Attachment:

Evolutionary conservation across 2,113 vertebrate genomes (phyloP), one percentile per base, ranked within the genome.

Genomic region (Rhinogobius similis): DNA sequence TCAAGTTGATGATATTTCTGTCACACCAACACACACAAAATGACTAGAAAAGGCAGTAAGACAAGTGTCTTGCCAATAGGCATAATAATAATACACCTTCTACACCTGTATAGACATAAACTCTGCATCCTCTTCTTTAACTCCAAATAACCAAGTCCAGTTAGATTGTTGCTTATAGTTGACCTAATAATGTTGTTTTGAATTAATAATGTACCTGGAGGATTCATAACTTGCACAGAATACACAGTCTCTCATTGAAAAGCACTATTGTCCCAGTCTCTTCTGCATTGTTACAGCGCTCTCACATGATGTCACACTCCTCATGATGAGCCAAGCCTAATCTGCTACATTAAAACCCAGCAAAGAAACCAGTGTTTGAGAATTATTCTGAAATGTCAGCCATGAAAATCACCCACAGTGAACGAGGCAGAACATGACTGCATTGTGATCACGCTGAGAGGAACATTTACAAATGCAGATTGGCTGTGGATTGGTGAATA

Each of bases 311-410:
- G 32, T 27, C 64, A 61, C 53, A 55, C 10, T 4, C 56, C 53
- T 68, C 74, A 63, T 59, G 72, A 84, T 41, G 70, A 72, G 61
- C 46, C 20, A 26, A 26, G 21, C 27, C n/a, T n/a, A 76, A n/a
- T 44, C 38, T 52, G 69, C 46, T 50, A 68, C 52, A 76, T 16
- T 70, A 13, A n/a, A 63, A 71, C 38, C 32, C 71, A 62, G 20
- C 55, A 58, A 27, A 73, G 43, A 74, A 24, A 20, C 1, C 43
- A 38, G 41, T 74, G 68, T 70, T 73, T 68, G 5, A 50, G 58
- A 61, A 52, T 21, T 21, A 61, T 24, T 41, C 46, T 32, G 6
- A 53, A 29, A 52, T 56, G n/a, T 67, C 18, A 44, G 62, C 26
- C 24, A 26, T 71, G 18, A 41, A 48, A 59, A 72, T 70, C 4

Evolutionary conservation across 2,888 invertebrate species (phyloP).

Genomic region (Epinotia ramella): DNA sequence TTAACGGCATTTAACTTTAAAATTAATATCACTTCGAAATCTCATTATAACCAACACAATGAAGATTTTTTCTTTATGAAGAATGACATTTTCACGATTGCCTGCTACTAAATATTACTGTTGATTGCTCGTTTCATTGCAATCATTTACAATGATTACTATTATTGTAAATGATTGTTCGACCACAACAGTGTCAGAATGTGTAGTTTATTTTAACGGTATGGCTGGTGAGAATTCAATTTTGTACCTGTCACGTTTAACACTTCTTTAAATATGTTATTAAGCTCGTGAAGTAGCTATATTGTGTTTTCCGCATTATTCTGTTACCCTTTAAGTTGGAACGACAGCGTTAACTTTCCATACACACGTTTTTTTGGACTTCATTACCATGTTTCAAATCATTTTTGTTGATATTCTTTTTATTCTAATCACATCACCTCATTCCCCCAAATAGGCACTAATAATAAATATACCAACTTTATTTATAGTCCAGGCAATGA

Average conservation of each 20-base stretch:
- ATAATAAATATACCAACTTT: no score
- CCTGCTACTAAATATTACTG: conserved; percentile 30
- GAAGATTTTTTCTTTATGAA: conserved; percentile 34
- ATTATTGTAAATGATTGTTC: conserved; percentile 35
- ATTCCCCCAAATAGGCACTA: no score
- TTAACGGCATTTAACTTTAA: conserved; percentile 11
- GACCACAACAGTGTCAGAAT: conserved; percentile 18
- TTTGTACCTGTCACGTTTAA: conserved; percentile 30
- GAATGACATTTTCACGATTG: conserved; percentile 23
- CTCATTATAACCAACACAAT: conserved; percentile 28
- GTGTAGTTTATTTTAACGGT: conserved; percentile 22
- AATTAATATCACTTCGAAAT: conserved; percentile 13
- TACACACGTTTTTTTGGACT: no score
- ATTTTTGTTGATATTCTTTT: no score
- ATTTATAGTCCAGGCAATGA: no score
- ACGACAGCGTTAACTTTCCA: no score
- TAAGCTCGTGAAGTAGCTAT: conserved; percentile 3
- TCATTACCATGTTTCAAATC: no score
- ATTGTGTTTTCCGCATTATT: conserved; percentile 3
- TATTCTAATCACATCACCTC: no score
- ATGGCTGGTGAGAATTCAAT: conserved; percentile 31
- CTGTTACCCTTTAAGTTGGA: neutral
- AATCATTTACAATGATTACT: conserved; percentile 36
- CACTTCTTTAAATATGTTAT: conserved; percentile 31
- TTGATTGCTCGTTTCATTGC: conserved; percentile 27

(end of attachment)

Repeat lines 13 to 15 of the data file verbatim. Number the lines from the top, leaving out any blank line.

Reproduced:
- C 24, A 26, T 71, G 18, A 41, A 48, A 59, A 72, T 70, C 4

Evolutionary conservation across 2,888 invertebrate species (phyloP).

Genomic region (Epinotia ramella): DNA sequence TTAACGGCATTTAACTTTAAAATTAATATCACTTCGAAATCTCATTATAACCAACACAATGAAGATTTTTTCTTTATGAAGAATGACATTTTCACGATTGCCTGCTACTAAATATTACTGTTGATTGCTCGTTTCATTGCAATCATTTACAATGATTACTATTATTGTAAATGATTGTTCGACCACAACAGTGTCAGAATGTGTAGTTTATTTTAACGGTATGGCTGGTGAGAATTCAATTTTGTACCTGTCACGTTTAACACTTCTTTAAATATGTTATTAAGCTCGTGAAGTAGCTATATTGTGTTTTCCGCATTATTCTGTTACCCTTTAAGTTGGAACGACAGCGTTAACTTTCCATACACACGTTTTTTTGGACTTCATTACCATGTTTCAAATCATTTTTGTTGATATTCTTTTTATTCTAATCACATCACCTCATTCCCCCAAATAGGCACTAATAATAAATATACCAACTTTATTTATAGTCCAGGCAATGA